Lifelong hard work for the count makes the servant Anton a cripple. Everybody calls him Crooked Anton. When, after the end of the war, the land of the count gets divided amongst the farmers... See full summary »
Lifelong hard work for the count makes the servant Anton a cripple. Everybody calls him Crooked Anton. When, after the end of the war, the land of the count gets divided amongst the farmers, Anton receives a piece and hopes to be able to work freely. But an old debt and intrigue keep Anton and his family from finding peace. The farmers of the village begin to discover their own power when Annegret, Anton's daughter, leaves. Is a new beginning possible for Anton? This film paints an impressive panorama of the development of a minor village in Mecklenburg from the end of the war to the uprising of 17 June 1953. Written by
DEFA Film Library
Raimund Schelcher had a drinking problem during the time of the shooting of this picture. To avoid him from drinking too much and not be able to film his scenes, the then unknown Hans Hardt-Hardtloff was engaged to film every of Schelcher's scenes as well as an understudy. If Schelcher had been too drunk to finish the movie, it could have been released with Hardt-Hardtloff instead. This events inspired Andreas Dresen to his loose comedy adaptation of this incident in Whisky mit Wodka (2009). See more »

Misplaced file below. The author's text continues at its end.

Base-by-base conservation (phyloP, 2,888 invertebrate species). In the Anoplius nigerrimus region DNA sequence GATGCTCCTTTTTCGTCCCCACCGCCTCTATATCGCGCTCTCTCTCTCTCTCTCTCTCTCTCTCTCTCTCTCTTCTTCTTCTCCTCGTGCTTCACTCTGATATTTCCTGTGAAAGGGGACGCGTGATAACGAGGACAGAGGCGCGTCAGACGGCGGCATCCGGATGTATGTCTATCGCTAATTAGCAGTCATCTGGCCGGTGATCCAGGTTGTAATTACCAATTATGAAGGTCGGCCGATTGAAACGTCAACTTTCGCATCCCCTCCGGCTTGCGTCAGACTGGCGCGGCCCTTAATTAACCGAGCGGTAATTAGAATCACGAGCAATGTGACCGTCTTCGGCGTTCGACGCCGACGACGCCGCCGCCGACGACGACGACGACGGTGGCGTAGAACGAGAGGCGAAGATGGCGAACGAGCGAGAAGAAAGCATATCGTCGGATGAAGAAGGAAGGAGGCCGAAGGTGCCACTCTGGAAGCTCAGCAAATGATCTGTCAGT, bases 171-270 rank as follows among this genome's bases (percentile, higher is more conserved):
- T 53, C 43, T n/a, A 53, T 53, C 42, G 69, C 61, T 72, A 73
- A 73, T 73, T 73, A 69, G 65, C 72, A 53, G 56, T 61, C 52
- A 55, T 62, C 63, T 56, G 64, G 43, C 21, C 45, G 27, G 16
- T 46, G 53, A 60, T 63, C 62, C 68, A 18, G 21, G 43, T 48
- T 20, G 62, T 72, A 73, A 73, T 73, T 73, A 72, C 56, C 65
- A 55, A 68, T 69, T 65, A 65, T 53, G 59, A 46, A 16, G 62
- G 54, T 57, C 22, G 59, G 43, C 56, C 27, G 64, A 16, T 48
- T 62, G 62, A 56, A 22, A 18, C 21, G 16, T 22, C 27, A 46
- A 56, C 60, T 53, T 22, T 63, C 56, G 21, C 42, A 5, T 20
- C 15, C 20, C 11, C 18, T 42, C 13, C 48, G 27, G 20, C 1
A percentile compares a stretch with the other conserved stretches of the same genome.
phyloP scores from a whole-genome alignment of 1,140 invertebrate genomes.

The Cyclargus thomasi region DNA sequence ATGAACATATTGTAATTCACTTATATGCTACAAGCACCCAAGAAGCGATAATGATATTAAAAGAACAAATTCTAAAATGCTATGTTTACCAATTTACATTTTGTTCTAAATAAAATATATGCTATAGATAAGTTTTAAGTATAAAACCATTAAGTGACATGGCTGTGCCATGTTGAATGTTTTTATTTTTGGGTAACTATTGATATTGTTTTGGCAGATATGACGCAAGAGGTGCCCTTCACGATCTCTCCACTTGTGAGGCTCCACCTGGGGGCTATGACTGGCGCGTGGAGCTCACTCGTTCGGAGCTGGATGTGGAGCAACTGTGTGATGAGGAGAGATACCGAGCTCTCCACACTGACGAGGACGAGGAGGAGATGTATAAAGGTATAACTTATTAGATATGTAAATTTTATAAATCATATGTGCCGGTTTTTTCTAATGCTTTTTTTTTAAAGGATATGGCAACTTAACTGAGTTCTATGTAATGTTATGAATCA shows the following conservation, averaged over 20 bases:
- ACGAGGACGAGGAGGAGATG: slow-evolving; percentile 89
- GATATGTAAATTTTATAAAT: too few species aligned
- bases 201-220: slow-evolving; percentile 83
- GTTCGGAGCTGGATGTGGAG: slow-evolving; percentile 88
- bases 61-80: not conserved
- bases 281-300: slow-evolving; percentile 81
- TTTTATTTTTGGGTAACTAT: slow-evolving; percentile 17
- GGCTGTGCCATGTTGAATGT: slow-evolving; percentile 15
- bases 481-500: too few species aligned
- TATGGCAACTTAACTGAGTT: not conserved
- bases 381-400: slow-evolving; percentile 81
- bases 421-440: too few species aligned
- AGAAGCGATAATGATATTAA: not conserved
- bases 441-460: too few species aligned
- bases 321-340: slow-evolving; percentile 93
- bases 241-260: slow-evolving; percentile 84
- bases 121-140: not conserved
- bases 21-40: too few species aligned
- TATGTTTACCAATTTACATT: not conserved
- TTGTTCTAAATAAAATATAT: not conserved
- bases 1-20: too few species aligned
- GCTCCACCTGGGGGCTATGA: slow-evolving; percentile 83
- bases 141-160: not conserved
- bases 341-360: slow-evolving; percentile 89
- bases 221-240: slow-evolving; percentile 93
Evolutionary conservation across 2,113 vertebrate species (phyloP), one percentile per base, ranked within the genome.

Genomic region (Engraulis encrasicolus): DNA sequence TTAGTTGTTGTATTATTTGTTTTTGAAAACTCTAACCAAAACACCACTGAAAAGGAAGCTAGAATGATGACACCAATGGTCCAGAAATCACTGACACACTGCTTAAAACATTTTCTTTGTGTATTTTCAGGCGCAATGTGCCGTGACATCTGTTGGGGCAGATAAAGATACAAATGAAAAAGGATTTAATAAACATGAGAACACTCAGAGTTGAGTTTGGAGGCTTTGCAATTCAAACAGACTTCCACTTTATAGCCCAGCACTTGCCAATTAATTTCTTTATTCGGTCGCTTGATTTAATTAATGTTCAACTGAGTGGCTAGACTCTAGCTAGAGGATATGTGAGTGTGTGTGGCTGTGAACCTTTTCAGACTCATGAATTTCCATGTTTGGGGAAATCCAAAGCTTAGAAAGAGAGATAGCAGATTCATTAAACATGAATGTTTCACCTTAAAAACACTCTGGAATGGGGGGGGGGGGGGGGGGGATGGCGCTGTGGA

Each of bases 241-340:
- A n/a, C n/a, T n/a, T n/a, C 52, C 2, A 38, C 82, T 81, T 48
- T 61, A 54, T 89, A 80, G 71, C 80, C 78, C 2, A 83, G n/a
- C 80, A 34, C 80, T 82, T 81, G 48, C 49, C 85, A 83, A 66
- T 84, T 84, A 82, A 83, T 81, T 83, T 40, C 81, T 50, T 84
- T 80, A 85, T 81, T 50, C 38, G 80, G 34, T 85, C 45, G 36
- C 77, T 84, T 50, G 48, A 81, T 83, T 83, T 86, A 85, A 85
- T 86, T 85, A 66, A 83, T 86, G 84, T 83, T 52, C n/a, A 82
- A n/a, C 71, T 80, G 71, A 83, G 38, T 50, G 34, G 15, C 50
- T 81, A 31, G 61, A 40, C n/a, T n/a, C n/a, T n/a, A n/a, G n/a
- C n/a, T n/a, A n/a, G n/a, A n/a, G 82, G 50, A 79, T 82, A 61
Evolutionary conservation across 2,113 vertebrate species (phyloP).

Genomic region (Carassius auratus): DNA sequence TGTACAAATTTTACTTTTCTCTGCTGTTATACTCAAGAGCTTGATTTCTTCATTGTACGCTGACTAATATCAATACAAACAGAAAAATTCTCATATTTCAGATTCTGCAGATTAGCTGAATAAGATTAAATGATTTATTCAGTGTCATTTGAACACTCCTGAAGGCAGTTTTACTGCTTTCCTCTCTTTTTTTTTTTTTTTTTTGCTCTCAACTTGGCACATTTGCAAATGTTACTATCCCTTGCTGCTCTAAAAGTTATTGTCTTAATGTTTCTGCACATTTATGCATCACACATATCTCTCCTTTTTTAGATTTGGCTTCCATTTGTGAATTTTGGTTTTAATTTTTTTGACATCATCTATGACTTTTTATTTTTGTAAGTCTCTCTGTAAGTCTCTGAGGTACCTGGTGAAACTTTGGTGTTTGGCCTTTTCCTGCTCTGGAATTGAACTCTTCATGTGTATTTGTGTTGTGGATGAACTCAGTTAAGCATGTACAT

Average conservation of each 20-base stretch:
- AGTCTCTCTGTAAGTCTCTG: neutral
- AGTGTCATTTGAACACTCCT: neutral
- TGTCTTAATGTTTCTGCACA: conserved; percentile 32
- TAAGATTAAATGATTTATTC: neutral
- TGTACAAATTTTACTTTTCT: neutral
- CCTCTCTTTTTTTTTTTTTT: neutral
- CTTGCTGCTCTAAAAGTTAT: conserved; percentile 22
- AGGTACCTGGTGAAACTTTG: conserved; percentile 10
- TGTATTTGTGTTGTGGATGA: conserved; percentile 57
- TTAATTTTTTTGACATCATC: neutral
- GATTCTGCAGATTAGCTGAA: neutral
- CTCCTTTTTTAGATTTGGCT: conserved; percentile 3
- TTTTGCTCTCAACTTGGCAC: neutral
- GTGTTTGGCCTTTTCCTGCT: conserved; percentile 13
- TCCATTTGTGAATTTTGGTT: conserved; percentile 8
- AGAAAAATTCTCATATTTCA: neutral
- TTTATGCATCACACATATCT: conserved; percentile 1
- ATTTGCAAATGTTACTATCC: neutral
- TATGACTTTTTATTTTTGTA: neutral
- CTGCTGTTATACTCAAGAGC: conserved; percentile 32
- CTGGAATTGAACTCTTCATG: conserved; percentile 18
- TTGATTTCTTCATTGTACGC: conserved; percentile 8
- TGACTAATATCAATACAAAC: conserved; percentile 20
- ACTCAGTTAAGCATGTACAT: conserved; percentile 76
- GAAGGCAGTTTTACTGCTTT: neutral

In the fifties the culture in East-Germany was used as an instrument for changing the political perspective of the people. This approach, which was used in books, films, music, theater etc., is called Aufbau (build up). Actually it is not at all bad. The nasty catch is that other ideologies were persecuted. Aufbau aims at the two main social classes of the time, the industry workers and the peasants. The film Schloesser und Katen (gents and peasants) is part of the "agricultural" Aufbau, and covers the period between 1947 and 1953. It shows the changes in the rural life in German villages, that become part of the Soviet Zone. At the start of the film all well-to-do persons flee for the coming Russians. They are portrayed as a decadent clique around the local count. To be fair, the Russians had a reputation of sexual harassment. Only the "inspector" Broeker, the solicitor of the count, remains behind. The small Bolshewist fraction seizes power. The land of the count is distributed among the small peasants and land workers. Soon the first tractors arrive from the Soviet Union (in reality the Russians plundered the land, but film directors are free to romanticize). The rich farmers are not amused, because they lose their personnel, and can not buy new land, seeds for sowing etc. They form a reactionary group. On the other hand, life remains tough for the peasants. They live by the sweat of their Frau. The local Bolshewists try to keep up the good spirit (in East-Germany the workers jested: "One day our product quality will be such, that we need to install gateway checks"). Actually the amazing party frequently hinted at her dis-satisfaction with its ever- lazy proletariat. No more classes, but there are educators and pupils. Several years later the Bolshewists stimulate the small peasants by means of gentle menaces to unite in a cooperative (LPG, Landwirtschaftliche Produktions Genossenschaft, a kolchoz). Note that Bolshewism comes in national variations; in the Polish policy the small farmer polloi was protected. The solicitor, who now works for the collective seed company, becomes an intermediary between the large farmers and the exiled count. They talk about Day X, when the contra- revolution will expel the Bolshewists. Day X? Day T would be more appropriate, but then the Bolshewist joke in the script ("Day X is followed by day Y: yail") would not hold. During this Day X, which refers to the uprising of 1953, the solicitor murders a local Bolshewist party official. However, the uprising is beaten down by the army, and the solicitor himself is killed. Some of the large farmers move to West- Germany, others reconcile with the system. The people start to accept the new way of life. End of story. Since the film takes an amazing three hours, the script had to be extended with some agricultural romance and drama. Acceptable albeit somewhat outdated. The picture may not be completely objective, but it is not a caricature either (probably because the makers knew that the audience had access to western information). Another agricultural Aufbau film is Wege uebers Land, industrial ones are Sonnensucher and Beschreibung eines Sommers, and one in Berlin is Dolles Familienalbum. You may call them amazing films. But unlike these other dramas Schloesser und Katen has English subtitles. It is nice to know what has been said.
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